Director: Pannaga Bharana
Like Danish Sait’s Twitter videos through this lockdown, his new film French Biriyani, directed by Pannaga Bharana and written by Avinash Balekkala is, as its name suggests, a true confluence of characters. A host of different people belonging to different religions, different customs, different dialects come together to represent the city of Bangalore in its truest light.
There are a couple of delicious Whitefield jokes, deliberately aimed at the floating populace of the suburbs that is limited in its representation of the city. There is Urdu, a distinct Bangalore flavoured Hindi, Kannada and I think I heard some Tamil as well that forms the multicultural melting pot that is the city in a silly comedy that mixes both language and slapstick with a missing baggage and mistaken identity.
It’s silly alright. Some of the jokes land and many of them do not. Some issues are dealt with the lightest of touches, everything from worshiping the cow, beef, inter-religious marriages, ghar wapsi and masculinity turn into the writer and director’s favourite foils.
Danish Sait is Asghar, a Muslim auto driver from Shivaji Nagar who picks up a French man on an official visit – Simon (Sal Yusuf) – who finds himself at the wrong place at the wrong time. He gets a tour of Bangalore we don’t often sense when we think of Bangalore in the popular consciousness, the ones screaming start-ups and Silicon Valley of India, and some of the locations that Bharana comes up with are truly delightful. Like a police station undergoing fumigation, with the photo frames of Ambedkar and Indira Gandhi lying on the ground and the police officers having set up shop in the compound.
A single screen theatre called Climax becomes the location for the film’s closing portions, a relic of a past age that one hardly encounters in cinema set in a major city today. The jokes are easy and forgettable, mostly arising from translation losses between the French tourist and the Kannada speaking characters. A rare tasty one is a joke that is left unsaid involving “go back” and “Simon” or a throwaway scene of a newly crowned gangster traversing the city using sparkling new public transport. Yet too much screen time is given to gangster Mani and his unfunny cohorts, a portion reminding you of Lijo Jose Pellissery’s bomb Double Barrel.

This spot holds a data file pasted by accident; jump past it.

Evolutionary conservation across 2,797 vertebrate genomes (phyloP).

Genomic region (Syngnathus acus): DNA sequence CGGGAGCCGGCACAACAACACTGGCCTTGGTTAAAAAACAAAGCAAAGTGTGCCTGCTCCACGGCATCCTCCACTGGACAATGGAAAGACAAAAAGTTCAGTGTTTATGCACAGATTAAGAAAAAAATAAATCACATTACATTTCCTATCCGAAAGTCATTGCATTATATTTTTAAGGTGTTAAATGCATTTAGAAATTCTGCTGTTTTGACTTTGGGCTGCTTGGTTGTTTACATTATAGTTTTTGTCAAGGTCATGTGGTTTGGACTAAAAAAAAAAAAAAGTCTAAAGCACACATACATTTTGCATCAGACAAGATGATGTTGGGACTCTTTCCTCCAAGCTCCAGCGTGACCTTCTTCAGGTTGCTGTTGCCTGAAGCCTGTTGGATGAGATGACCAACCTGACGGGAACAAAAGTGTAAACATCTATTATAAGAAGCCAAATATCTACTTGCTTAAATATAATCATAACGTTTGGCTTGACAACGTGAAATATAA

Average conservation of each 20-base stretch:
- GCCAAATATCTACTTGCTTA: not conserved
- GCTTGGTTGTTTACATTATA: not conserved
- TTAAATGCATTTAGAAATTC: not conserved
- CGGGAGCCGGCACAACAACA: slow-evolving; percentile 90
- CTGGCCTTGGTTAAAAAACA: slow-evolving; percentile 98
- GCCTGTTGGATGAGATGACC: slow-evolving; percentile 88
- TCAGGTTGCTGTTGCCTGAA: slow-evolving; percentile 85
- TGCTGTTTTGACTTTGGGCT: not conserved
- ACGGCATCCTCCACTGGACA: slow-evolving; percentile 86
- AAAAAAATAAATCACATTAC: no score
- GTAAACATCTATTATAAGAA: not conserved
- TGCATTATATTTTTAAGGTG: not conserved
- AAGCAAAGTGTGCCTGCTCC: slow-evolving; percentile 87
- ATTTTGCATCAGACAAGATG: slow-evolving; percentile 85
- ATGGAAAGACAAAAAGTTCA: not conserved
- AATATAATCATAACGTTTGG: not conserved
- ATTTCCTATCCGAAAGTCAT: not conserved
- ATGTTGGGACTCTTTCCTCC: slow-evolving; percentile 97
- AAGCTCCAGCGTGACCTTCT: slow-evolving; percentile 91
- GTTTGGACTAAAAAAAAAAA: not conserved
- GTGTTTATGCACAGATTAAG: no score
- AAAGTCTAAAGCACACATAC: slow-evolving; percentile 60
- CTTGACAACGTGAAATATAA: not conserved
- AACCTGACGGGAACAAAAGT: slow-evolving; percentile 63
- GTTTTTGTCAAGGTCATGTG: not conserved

To its credit, French Biriyani doesn’t take itself too seriously, but its comedic elements needed more fleshing out, some of its characters needed to be less excruciating or could have done with lesser screen time. For instance, instead of Mani, it would have been great to see more of Rahila, Asghar’s sister played by Sindhu Srinivasamurthy and her story with her insecure Hindu husband with low sperm count. The very set-up is a daring goldmine full of jokes. But French Biriyani plays it safe and over relies on language, dialects and mimicking. It’s great for sub three-minute Twitter videos but a 2-hour film is an altogether different ball game.
The French Biriyani review is a Silverscreen original article. It was not paid for or commissioned by anyone associated with the film. Silverscreenindia.com and its writers do not have any commercial relationship with movies that are reviewed on the site.